¶ Camelles Reioindre, to Churchyarde.

To Churchyard or Mānaring, or for lack of a name:
To Dicar the dreamer, if you knowe the same.
MAye a man be so bolde (an order to kepe:)
To bid you good morow, now after your slepe?
If I may be so saucy, and make no mistaking:
God speede master Dreamer, yf you be wakynge.
But Dreamer or Dicar, or as you saye Dauy:
Whych shal I now cal you▪ as our Lorde saue ye?
Three names are to many▪ for one man alone:
He hathe .v.
  • Dreamer.
  • Dicar.
  • Dauid.
  • Mannaring.
  • Churchyard.
And two mo makes fyue, for faylyng of one.
If you had twoo other▪ that men myght you seeke:
Then had you a name, for eche daye in the weeke.
But no man dothe doubte▪ that so sundrye names:
Shuld haue other loomyng, thē out of good frames.
And therfore I thyncke, they come euery chone:
Out of some olde house▪ tho the postes begone.
Or els kept in memory, for that they were founde:
In some old stocke, in some noble mans grounde.
And so do remayne▪ for mynde of your auncestry:
As Syb to Sybbel, sibbes very properly.
So Jermaines lyps ioynde, & so M. Churchyard:
And Mannaryng met, both in an Orcharde.
Aske him where he na­med hym self Lorde Mannarynge, and howe he vsed it.
And Dauid the Dicar, came in wyth hys spade:
And dolue vp the Dreamer, tyl the line was made.
And thus percōsequēce▪ sins your writing doth gre it:
Youre name for my parte: Dauid Dreamer be it.
And good M. dreamer, your reasō long sought for
Hath combred your capax, I se very sore.
Snap of the case, and yong and whot bloude:
Haue al to be fumed you, and moued your moode
That daunger it were, in you of a feeuer:
If heate and coller▪ shoulde cuple together.
But thankes be to God, a vomet hath rydde:
A culpin of collops, farre inwardly hydde.
And now yt your reason, hath fair brought it fourth
It is a fayre reason▪ and a reason well wourth.
Parturiunt montes. Nascetur ridiculus mus.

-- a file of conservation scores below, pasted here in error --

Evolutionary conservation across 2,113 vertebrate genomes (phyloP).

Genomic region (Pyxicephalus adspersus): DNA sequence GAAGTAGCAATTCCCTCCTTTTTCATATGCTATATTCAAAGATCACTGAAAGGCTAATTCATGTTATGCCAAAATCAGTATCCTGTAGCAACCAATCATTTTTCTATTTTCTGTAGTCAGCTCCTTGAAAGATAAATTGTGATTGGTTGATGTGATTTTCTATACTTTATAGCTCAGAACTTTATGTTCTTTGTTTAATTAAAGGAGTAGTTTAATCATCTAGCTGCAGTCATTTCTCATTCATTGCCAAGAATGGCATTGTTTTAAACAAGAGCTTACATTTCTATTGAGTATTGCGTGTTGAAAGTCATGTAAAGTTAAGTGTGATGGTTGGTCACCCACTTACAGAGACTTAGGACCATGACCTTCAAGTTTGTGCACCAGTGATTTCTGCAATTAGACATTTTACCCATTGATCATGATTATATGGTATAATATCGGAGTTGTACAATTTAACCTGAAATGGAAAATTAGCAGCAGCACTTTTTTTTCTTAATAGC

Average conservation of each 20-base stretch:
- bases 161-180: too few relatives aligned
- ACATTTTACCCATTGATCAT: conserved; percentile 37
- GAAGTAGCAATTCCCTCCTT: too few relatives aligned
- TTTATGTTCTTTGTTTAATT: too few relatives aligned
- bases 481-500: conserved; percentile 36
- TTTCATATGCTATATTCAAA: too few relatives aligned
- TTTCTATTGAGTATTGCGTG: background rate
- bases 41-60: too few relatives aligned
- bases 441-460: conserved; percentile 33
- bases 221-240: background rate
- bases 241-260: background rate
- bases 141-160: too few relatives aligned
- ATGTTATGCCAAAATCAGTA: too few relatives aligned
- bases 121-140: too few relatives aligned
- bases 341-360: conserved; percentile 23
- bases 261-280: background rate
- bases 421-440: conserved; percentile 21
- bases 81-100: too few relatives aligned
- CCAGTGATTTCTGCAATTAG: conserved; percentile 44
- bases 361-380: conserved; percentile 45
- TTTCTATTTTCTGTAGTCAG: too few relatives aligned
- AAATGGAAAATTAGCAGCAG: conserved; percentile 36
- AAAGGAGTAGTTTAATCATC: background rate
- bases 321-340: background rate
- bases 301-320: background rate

And fyrst you reply▪ to myne obieccion:
Wyth wordes of pleasure, as a man of correccion.
Wherby you would seeme, a learned man of arte:
And yet Master Mome, you are out of your parte.
Churchards aunsware doth but rail.
For as your aunswere, doth but talke and tomble:
So you answer not me, but rayle out and romble.
And yet had you markt▪ my then to your when:
I no more falted you, then I dyd other men.
I meane mad raungers, that so raunge at large:
To medle with matters, not ioynd to their charge.
And such men I bad, as then I bad you:
To send such whens home, theyr vycar vnto.
And leaue dreaming dreames, to busi mēs braines:
Wyth nedeles matters, and as thankeles paynes.
And thys lytle neded, to haue netled your noddye:
If you were (as you wold be) som prety wise body.
But you wyl choplogicke, and be Bee to busse:
Churcharde will bee the bussinge be.
But good Master Busserd, be good yet to vs.
And tel me in truth, and lye no whyt then:
Haue not I touched, no parte of your when?
If you styl dreame not, as you do yet:
I trowe I haue touched, your when euery whyt.
I nede not to byd you, turne my text againe:
But take your owne text, to aunswer your brayne.
I touch not one poynte, that you wrote you saye:
His replica [...]on.
And yet you cal me, a Daniell strayghtway.
Lo how these two now, agree in them selues:
They both shame their master, these .ii. eluish elues.
If you gyue me a name wythout an effect:
your mastershyps brayne, is madly infect.
And foule ouershot, to bryng two for wytnesse:
Whych are in thēselues, cleane contraries I gesse
But if my fyrst aunswer▪ doo seeme such a mistery:
That you see not your whē, ther answered alredye.
Then to awake you, and rayse you from slepe.
Good Master Dreamer, marke thys & take kepe.
your when hath in it, a meanyng of who say,
Hys when.
Whych ryghtly to meane, is thus ment I say: